North Korea yesterday seized a stray South Korean fishing boat and its four crew members, ratcheting up tensions after a week of aggressive saber-rattling from the communist regime.
South Korea called for the immediate return of the crew and their 29-tonne squid fishing vessel 800 Yeonan, but there was no sign that the North was moving to release them, Seoul’s military and the unification ministry said.
The seizure of the boat follows threats by Pyongyang to retaliate against sanctions imposed after recent nuclear and missile tests and a warning of “all-out war” ahead of US-South Korean military drills next month.
The 800 Yeonan was towed by a North Korean patrol boat after it strayed into the North’s waters at 6:27am yesterday, Seoul’s Joint Chiefs of Staff office said.
The South’s boat was presumed to have sailed off course owing to a faulty global positioning system and was being taken toward the North’s eastern port of Jangjon, it said.
“We immediately radioed to the North Korean navy, requesting the return of the stray South Korean fishing boat, but there was no response,” a spokesman at the office said.
The unification ministry also demanded that the boat and its crew be returned “as soon as possible” in a phone message to the North, spokesman Chun Hae-sung told reporters at a briefing.
“The North confirmed its reception of the message, saying it would check things out and get back to us,” another ministry official said.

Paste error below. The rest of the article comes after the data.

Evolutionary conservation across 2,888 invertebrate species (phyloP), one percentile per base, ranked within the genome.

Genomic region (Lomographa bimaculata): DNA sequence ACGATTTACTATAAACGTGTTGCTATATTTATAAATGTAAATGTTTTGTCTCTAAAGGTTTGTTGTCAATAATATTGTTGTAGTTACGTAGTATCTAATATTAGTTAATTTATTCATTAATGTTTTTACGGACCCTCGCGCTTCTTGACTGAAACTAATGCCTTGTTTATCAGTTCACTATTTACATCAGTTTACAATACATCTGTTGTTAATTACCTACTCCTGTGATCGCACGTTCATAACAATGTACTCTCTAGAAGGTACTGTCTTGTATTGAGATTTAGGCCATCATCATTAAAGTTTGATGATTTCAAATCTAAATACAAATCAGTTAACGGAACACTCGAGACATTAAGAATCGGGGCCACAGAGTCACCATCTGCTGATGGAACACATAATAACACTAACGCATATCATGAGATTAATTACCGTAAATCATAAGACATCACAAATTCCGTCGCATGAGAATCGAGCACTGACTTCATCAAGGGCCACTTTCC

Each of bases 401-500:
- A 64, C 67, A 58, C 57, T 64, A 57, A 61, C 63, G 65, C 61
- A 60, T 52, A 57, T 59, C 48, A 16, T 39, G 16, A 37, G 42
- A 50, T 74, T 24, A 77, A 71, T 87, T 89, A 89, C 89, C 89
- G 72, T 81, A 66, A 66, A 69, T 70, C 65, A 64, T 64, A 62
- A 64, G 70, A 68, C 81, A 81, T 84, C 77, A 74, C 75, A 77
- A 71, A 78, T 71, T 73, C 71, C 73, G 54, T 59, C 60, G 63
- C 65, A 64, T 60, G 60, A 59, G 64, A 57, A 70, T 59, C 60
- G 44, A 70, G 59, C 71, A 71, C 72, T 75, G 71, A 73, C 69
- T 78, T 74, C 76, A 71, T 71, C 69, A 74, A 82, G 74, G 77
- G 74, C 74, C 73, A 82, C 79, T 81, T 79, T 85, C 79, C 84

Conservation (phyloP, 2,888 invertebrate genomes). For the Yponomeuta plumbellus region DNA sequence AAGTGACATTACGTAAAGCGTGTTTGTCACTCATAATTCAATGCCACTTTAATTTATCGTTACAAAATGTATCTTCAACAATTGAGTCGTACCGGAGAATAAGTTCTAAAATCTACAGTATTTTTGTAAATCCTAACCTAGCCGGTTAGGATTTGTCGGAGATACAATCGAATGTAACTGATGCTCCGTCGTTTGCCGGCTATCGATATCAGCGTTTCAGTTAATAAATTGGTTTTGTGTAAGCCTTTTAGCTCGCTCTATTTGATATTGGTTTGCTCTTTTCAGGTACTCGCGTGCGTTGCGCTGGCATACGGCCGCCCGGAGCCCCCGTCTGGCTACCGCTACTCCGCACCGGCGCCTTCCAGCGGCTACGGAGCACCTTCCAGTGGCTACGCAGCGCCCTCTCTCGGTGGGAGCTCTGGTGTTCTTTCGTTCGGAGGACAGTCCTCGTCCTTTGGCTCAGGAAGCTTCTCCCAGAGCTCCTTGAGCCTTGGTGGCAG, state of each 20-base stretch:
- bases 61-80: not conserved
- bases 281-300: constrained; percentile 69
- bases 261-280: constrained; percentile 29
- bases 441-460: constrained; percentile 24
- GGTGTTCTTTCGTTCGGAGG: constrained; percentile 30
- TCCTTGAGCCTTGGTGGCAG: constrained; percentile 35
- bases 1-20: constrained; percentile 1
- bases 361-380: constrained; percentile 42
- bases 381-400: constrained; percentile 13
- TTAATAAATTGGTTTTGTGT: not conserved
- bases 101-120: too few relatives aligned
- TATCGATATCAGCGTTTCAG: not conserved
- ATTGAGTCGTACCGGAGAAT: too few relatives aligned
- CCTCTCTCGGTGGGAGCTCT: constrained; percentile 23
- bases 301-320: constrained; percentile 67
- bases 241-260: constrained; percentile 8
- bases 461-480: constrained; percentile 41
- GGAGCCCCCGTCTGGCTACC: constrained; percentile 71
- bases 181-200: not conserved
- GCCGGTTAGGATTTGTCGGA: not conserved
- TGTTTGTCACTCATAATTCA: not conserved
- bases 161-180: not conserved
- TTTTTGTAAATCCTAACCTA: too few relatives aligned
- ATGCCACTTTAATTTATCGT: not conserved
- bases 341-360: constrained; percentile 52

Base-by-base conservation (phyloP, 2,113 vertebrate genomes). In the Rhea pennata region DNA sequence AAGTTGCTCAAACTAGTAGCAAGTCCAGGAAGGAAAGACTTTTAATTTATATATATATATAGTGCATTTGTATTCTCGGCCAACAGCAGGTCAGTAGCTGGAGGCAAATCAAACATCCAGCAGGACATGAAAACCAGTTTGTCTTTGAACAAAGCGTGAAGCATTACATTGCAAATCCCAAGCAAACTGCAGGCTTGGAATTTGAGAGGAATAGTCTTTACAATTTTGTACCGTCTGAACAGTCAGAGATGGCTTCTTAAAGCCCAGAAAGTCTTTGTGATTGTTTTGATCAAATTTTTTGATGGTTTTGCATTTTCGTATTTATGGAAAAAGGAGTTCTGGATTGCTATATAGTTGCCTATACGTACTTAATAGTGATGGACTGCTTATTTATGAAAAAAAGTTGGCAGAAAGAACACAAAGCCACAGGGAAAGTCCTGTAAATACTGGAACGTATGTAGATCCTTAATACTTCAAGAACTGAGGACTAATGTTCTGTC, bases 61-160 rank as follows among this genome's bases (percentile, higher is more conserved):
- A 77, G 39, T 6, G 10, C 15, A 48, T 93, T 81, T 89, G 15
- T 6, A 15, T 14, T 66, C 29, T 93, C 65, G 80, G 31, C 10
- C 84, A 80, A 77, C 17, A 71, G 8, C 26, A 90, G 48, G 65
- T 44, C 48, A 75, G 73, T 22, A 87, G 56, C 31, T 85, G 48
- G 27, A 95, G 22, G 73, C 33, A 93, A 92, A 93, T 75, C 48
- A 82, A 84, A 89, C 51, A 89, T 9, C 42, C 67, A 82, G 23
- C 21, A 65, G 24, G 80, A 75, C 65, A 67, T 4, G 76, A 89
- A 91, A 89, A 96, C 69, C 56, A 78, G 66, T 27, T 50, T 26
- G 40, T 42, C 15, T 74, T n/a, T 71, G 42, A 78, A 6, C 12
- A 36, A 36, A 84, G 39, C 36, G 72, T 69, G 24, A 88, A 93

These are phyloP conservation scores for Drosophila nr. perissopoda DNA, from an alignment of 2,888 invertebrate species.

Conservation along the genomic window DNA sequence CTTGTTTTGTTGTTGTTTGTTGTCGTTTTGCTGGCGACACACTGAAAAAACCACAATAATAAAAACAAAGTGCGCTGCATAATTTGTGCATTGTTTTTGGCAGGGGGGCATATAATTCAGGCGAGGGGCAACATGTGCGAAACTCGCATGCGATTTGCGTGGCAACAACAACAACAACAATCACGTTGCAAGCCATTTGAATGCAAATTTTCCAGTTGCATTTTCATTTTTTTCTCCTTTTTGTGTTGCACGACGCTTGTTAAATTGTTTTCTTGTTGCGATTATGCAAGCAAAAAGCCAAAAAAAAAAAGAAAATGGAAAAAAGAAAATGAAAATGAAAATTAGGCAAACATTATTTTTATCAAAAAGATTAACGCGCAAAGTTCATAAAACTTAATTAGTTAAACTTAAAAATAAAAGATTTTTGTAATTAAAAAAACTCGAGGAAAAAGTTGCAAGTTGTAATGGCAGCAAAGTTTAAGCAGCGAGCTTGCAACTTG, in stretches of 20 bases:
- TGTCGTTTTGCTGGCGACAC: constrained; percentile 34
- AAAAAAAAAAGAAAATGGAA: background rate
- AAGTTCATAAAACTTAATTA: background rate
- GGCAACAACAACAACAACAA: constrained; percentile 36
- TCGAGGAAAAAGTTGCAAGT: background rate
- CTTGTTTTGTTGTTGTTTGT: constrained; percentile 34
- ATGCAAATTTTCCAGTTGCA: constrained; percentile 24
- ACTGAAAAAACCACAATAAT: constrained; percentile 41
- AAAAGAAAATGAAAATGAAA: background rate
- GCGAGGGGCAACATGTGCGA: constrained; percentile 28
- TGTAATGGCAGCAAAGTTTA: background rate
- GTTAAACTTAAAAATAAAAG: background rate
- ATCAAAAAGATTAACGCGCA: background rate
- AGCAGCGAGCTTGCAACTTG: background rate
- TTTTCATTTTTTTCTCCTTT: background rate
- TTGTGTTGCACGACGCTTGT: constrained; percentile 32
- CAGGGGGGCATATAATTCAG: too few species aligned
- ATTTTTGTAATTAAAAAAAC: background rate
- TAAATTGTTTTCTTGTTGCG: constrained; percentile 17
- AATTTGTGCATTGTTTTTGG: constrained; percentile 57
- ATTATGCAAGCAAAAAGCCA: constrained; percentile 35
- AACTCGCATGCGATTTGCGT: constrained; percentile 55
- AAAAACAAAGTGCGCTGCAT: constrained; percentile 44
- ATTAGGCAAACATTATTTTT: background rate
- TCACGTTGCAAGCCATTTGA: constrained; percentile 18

Despite Pyongyang’s recently bellicose rhetoric, the rival Koreas do have a record of returning fishing boats that venture onto the wrong side of the border.
Two South Korean fishing boats — one in April 2005 and the other in December 2006 — accidentally strayed into North Korean waters, but were soon repatriated. Two North Korean boats were also promptly returned earlier this year.
Tensions on the Korean Peninsula have soared following the communist state’s missile and nuclear tests, which resulted in tougher UN sanctions and a renewed standoff with the US.
North Korea’s defense minister warned of “all-out war” at the weekend, ahead of the Aug. 17 to Aug. 27 Ulchi Freedom Guardian annual exercise between the US and South Korean militaries.
The drill “lays bare the black-hearted aim lurking behind ‘peacekeeping’ and ‘dialogue,’” the North’s Korean Central News Agency said.
Relations have deteriorated since South Korean President Lee Myung-bak took office last year, promising a tougher stance toward the North.
Pyongyang quit six-party talks aimed at ending its nuclear weapons program after the UN Security Council censured it for a long-range rocket launch in April. The North’s second nuclear test followed a month later.
The Security Council has since imposed tougher sanctions.
The US has urged the international community to continue to pressure North Korea to return to the six-party talks — made up of the two Koreas, the US, China, Japan and Russia.
However, North Korea, declaring the multilateral talks “dead,” this week reaffirmed its demand to deal with the US directly. Despite Washington’s categorical rejection of that bilateral approach, UN Secretary-General Ban Ki-moon on Wednesday voiced support for North Korea’s call.
“While I believe the six-party talks still can provide a good way for solution through dialogue, if necessary there should be some other form of dialogue,” Ban, a former South Korean foreign minister, told a press conference.